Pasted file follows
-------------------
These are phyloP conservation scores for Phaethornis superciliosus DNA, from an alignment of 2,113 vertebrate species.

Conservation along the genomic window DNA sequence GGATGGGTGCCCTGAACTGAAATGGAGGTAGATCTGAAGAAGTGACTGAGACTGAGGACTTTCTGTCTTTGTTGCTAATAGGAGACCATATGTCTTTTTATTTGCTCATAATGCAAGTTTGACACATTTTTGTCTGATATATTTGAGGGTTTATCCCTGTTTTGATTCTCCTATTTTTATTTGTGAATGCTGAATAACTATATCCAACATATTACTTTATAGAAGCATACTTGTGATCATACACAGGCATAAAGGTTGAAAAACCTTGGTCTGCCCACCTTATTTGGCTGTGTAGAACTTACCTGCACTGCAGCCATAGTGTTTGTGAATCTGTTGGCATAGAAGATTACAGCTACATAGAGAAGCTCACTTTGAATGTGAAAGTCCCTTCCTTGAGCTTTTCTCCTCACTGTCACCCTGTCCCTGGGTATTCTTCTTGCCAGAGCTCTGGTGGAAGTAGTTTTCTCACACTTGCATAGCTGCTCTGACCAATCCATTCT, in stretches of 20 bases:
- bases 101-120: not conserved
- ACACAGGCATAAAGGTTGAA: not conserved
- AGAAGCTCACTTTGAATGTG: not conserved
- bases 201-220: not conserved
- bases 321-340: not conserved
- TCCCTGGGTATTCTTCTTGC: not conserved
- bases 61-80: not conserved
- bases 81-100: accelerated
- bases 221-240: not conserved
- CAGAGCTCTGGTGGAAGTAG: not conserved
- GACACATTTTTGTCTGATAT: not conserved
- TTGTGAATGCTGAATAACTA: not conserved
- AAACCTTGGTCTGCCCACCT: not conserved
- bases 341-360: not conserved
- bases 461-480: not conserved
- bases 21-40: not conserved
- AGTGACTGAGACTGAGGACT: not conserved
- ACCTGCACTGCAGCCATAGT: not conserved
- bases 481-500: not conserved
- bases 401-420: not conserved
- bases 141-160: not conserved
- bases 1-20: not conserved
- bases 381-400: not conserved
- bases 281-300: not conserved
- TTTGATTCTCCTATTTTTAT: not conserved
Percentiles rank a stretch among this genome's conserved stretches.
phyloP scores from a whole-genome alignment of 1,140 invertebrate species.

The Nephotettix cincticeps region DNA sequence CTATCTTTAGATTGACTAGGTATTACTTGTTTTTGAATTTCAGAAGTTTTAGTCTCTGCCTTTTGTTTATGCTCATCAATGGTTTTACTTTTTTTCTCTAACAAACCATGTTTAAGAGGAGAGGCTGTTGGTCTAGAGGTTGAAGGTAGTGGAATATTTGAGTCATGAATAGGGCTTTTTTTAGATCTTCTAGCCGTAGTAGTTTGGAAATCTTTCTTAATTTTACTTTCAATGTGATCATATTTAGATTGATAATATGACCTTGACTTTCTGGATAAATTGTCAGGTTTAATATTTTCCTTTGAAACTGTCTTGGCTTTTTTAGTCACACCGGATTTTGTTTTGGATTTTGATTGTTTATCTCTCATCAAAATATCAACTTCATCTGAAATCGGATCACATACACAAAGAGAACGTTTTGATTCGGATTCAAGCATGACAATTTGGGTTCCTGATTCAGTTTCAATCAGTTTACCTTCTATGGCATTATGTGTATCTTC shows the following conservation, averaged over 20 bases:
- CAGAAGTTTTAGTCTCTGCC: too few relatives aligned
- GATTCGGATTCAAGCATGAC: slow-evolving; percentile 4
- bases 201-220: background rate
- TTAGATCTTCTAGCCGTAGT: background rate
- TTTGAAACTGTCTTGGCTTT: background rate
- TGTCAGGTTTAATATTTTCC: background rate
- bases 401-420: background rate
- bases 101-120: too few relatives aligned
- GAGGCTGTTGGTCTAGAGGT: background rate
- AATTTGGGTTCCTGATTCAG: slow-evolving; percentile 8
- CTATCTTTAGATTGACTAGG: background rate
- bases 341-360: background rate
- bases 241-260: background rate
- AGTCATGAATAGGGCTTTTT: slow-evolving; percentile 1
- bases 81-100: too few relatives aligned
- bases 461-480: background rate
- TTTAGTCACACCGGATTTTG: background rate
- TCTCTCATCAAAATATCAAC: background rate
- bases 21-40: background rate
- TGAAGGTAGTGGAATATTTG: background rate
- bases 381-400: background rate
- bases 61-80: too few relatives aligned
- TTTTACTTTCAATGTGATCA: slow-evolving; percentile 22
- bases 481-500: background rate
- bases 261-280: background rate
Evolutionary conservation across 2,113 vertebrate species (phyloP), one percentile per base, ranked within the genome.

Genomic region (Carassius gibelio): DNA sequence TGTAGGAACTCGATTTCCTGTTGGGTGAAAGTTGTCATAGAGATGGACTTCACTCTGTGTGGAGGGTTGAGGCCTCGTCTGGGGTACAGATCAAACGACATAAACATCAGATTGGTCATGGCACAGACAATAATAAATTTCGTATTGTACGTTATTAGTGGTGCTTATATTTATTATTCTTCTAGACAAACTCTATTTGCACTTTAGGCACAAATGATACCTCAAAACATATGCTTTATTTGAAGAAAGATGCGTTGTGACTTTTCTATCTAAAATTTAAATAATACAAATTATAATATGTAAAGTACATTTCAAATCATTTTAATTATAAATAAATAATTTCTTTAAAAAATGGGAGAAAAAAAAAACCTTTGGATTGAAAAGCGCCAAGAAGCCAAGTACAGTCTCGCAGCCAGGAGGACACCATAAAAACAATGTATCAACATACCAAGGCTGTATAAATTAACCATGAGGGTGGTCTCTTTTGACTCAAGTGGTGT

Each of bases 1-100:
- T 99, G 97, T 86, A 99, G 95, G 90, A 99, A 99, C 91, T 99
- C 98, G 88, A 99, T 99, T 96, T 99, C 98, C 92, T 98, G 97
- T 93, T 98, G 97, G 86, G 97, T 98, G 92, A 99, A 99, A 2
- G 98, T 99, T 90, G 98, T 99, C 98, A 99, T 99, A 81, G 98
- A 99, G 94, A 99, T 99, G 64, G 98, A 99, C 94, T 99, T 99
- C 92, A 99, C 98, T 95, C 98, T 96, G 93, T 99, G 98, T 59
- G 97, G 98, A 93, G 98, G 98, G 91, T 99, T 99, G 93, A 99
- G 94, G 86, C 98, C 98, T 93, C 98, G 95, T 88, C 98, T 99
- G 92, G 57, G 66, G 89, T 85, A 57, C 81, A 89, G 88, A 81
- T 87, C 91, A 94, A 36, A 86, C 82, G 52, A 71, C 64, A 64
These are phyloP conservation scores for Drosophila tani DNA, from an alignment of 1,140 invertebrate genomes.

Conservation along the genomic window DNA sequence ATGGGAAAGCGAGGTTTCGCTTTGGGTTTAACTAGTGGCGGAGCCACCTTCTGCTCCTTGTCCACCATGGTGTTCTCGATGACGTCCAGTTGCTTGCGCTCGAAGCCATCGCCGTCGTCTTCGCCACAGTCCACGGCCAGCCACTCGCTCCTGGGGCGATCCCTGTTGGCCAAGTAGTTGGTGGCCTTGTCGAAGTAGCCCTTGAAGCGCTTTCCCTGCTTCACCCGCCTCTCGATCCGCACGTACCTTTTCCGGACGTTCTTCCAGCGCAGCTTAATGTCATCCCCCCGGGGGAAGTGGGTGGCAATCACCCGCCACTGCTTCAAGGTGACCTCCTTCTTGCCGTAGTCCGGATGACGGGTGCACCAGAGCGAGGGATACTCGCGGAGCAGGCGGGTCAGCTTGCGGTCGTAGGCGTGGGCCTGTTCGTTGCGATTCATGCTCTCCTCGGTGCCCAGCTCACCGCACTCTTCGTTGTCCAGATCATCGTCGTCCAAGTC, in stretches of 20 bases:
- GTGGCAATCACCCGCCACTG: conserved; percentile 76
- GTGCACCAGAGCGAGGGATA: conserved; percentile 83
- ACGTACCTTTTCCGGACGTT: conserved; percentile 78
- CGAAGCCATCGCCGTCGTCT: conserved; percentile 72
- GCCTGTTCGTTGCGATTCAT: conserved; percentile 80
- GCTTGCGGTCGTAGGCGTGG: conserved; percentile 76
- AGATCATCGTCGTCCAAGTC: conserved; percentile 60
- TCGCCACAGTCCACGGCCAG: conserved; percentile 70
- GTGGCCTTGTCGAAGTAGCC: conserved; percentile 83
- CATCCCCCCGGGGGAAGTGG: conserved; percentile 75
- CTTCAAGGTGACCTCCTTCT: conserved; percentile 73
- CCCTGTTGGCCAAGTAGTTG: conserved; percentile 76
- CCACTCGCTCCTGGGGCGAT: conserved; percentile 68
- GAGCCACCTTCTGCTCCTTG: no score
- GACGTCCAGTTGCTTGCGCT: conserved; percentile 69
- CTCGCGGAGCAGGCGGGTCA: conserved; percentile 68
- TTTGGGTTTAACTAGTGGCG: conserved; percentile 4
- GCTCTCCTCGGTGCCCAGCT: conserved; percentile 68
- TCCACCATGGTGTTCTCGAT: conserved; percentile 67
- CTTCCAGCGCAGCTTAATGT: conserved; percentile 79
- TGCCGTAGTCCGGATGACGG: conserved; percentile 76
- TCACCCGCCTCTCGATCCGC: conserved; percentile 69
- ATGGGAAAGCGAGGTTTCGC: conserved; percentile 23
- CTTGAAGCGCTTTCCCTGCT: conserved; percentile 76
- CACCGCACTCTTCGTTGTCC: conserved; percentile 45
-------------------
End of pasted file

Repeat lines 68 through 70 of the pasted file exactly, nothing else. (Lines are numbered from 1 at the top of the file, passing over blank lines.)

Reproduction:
- T 87, C 91, A 94, A 36, A 86, C 82, G 52, A 71, C 64, A 64
These are phyloP conservation scores for Drosophila tani DNA, from an alignment of 1,140 invertebrate genomes.

Conservation along the genomic window DNA sequence ATGGGAAAGCGAGGTTTCGCTTTGGGTTTAACTAGTGGCGGAGCCACCTTCTGCTCCTTGTCCACCATGGTGTTCTCGATGACGTCCAGTTGCTTGCGCTCGAAGCCATCGCCGTCGTCTTCGCCACAGTCCACGGCCAGCCACTCGCTCCTGGGGCGATCCCTGTTGGCCAAGTAGTTGGTGGCCTTGTCGAAGTAGCCCTTGAAGCGCTTTCCCTGCTTCACCCGCCTCTCGATCCGCACGTACCTTTTCCGGACGTTCTTCCAGCGCAGCTTAATGTCATCCCCCCGGGGGAAGTGGGTGGCAATCACCCGCCACTGCTTCAAGGTGACCTCCTTCTTGCCGTAGTCCGGATGACGGGTGCACCAGAGCGAGGGATACTCGCGGAGCAGGCGGGTCAGCTTGCGGTCGTAGGCGTGGGCCTGTTCGTTGCGATTCATGCTCTCCTCGGTGCCCAGCTCACCGCACTCTTCGTTGTCCAGATCATCGTCGTCCAAGTC, in stretches of 20 bases: